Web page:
Friday, January 24, 2014

JLF's unmissables

I feel I'm at the front row of a U2 concert," quipped a friend who was with me at the jam-packed Jonathan Franzen talk at the recently concluded Jaipur Literature Festival, or JLF. Mr Franzen is arguably the greatest living novelist in English and might have the best vocabulary in the Western Hemisphere, but his talk was hardly illuminating. Maybe that's because I had already read his ridiculously brilliant Paris Review interview. So I adopted a different tack. I went to see mostly the writers I hardly knew anything about but who looked incredibly fascinating on paper.

First on this list was a talk titled "Two Typewriters". (All JLF sessions are available to watch online.) The writer-couple John Ralston Saul and Adrienne Clarkson gave an absolutely terrific talk while in conversation with Jonathan Shainin, news editor at The New Yorker's website. Right from talking about their early days in Paris to how they inspire each other to pitching Canada (rightfully so) as an immigrant paradise, this talk was solid gold. "Every year, 250,000 immigrants come to Canada and become citizens of the country while those who go to the US end up as resident aliens," said Ms Clarkson, formerly the governor general of Canada.

On the other end of the same spectrum was a session called "Litcrit", which provided a bit of useful insight into how writers perceived book reviewers. Rana Dasgupta said that he didn't give much weight to the critics in the United States and the United Kingdom, but that in Germany and Australia the reviewing scene was amazing. Danish author Carsten Jensen said book reviewers were usually people in academia who had no connection with the real world and that they wrote only for peer approval. British novelist Philip Hensher said he disliked super-critic James Wood's tendency to find a religious arc in every novel - which Homi Bhabha, the latter's colleague at Harvard and the moderator of the session, thought was a wrong reason to pour scorn at Mr Wood. In short, this Real Madrid team sort of a panel kept everyone hooked.

Among the infectious sessions, the one that took the cake was the collective swooning called "Bright Young Things of the Jazz Age". Both sides of the Atlantic were represented by the best people possible: Sarah Churchwell, a Fitzgerald scholar-squirrel, represented the US and Lara Feigel and Nicholas Shakespeare the UK. They drew wonderful parallels to the Jazz Age and the economic meltdown of 2008. Odd facts tumbled out. For example, Evelyn Waugh was jealous of his elder brother's looks and literary talent till he managed to supersede him with his work on the swinging twenties. The Jazz Age was a derivative of the Prohibition Era. When her daughter was born, Zelda Fitzgerald wanted her to grow up to be a "beautiful little fool", a line her husband used in The Great Gatsby. For more on this, read Ms Churchwell's majestic book Careless People.

Another gem was "Leaving Iran", where Fariba Hachtroudi and Reza Aslan walked down memory lane as they talked about their motherland. Mr Aslan was especially amusing: "During the Iran hostage crisis, Americans hated Iranians and for the longest time I pretended to be Mexican," he said in a dry tone that was at once funny and scary. Joseph O'Neill's chat with Samanth Subramanian on his usage of cricket in his novel Netherland was stimulating, too. This post-9/11 novel that earned Mr O'Neill wide acclaim, thanks to its sparkling prose and despairing imagery of a lonely man's existence in an increasingly alien city, featured a cricket club in New York. Mr O'Neill spoke in a tone suffused with wry humour about how he came to include the game in the novel and his own association with the game.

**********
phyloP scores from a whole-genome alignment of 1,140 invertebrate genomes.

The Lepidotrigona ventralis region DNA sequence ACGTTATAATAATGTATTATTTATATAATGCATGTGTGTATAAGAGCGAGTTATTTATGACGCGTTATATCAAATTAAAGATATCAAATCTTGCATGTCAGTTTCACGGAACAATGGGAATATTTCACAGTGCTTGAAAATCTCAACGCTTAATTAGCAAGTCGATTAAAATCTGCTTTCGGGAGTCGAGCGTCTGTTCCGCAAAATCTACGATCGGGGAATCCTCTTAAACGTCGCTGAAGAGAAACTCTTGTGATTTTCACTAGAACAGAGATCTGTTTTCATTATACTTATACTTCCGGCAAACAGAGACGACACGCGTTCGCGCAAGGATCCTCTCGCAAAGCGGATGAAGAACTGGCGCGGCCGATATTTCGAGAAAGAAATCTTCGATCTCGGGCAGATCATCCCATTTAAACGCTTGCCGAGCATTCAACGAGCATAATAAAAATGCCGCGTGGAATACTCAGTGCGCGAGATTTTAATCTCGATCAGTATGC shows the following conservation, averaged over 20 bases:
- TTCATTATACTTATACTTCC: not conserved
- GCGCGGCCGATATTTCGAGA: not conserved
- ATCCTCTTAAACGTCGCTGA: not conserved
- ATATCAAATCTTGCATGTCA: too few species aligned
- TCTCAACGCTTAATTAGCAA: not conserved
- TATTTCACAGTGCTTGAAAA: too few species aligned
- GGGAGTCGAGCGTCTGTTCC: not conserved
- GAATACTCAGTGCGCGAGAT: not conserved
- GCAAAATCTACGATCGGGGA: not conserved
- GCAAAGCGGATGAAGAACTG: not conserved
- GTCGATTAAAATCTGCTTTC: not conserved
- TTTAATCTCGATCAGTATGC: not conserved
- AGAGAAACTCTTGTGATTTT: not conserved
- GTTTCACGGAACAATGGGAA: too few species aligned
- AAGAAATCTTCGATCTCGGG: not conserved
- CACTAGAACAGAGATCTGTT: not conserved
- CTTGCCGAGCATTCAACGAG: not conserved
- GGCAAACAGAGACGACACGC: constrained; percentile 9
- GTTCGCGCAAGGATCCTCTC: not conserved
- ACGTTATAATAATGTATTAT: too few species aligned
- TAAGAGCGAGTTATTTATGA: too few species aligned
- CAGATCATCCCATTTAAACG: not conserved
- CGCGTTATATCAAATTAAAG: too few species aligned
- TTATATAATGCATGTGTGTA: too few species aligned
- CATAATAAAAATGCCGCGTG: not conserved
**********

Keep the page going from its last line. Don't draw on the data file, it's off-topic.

There were a couple of talks, though, that lived up to their top billing. Not surprisingly, one involved Mr Aslan. His new book, Zealot - which places Jesus of Nazareth at the top of a long list of nationalist messianic Jewish zealots - is topping the bestseller charts, and was discussed at "Jesus the Man, Jesus the Politician". Mr Aslan was at the peak of his crowd-pleasing form, bracingly funny, not least when throwing barbs at Dan Brown. He suggested three easy steps to making the gospels appeal to non-Jews: "You have to make Jesus a little less Jewish; then a little less radical; and remove all blame from Rome for the death of Jesus." What's more, he even had free advice for aspiring writers, "I always tell my MFA students [he teaches at the University of California, Riverside] that if they want to make it big as a novelist, they must somehow include two themes in their novels: vampires and love."

However, my personal favourite was Rana Dasgupta's conversation with William Dalrymple on his new book, Capital, a sort of biography of Delhi of the 21st century. The session attracted massive crowds - and no one left midway (a norm at most talks). From whatever he read, his marvellous hold on English language really came through.

It remains to be seen how Mr Dalrymple and his associates manage to top this next year. By the way, this fest, which clings to its democratic credentials by holding all the sessions free, is scheduled for January 21-25 next year. Mark your diaries.